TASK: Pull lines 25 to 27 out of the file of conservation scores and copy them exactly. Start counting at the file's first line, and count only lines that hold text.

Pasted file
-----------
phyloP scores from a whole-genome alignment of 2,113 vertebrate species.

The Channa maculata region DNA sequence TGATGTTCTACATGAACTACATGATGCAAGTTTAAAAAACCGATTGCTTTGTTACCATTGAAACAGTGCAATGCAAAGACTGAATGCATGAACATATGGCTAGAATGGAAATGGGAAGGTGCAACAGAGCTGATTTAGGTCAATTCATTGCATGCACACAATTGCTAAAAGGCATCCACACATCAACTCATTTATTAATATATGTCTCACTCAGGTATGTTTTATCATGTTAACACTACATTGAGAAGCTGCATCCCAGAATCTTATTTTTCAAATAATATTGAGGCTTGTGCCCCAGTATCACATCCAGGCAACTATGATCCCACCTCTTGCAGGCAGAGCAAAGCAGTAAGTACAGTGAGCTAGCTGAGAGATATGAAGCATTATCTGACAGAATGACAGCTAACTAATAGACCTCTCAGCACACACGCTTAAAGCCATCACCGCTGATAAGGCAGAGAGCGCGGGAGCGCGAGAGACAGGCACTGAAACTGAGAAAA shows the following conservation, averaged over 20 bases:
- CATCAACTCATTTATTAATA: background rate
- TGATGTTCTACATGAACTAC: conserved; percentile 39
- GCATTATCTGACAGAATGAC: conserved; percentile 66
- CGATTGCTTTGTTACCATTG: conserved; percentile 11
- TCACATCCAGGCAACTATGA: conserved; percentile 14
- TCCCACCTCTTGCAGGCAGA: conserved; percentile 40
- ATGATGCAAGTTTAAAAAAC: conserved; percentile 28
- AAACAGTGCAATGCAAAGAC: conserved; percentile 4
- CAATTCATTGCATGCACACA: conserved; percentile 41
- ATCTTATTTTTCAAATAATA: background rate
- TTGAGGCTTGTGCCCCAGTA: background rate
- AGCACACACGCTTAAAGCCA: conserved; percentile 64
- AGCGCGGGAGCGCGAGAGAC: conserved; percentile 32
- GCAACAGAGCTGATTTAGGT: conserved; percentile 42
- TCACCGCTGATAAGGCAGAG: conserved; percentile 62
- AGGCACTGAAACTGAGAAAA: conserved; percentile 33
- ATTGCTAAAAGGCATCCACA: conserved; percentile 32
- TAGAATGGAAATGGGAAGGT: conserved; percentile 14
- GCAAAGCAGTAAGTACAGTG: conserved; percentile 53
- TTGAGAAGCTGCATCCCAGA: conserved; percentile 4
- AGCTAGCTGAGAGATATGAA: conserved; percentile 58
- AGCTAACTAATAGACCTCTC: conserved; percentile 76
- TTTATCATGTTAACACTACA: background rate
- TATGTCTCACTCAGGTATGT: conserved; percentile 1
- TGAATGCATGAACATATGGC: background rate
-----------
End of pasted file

- TTTATCATGTTAACACTACA: background rate
- TATGTCTCACTCAGGTATGT: conserved; percentile 1
- TGAATGCATGAACATATGGC: background rate